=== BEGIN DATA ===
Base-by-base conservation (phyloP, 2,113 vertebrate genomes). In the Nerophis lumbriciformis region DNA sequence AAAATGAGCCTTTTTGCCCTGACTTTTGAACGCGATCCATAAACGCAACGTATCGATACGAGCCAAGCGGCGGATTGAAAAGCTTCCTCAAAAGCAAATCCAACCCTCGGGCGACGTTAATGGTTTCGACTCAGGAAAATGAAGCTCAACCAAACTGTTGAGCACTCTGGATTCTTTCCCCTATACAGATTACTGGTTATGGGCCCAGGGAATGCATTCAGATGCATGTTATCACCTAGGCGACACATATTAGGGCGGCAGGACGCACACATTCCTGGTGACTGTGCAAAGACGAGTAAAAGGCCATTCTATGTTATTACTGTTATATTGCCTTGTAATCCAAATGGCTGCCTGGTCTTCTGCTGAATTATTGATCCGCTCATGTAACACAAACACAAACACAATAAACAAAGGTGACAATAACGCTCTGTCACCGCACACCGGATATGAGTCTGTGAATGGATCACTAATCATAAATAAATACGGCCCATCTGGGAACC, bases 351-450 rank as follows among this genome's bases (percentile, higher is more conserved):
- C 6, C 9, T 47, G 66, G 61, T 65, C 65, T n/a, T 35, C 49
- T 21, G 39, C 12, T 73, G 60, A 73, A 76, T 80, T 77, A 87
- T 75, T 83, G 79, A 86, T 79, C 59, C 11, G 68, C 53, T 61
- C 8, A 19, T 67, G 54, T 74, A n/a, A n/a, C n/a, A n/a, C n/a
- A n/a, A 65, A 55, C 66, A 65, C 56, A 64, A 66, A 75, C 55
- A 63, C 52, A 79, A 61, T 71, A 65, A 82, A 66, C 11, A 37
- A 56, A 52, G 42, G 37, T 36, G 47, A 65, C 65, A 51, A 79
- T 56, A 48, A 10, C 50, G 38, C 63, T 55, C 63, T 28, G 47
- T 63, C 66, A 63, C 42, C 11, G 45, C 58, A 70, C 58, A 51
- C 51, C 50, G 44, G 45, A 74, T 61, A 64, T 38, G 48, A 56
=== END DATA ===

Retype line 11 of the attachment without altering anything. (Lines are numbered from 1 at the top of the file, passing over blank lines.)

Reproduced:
- C 51, C 50, G 44, G 45, A 74, T 61, A 64, T 38, G 48, A 56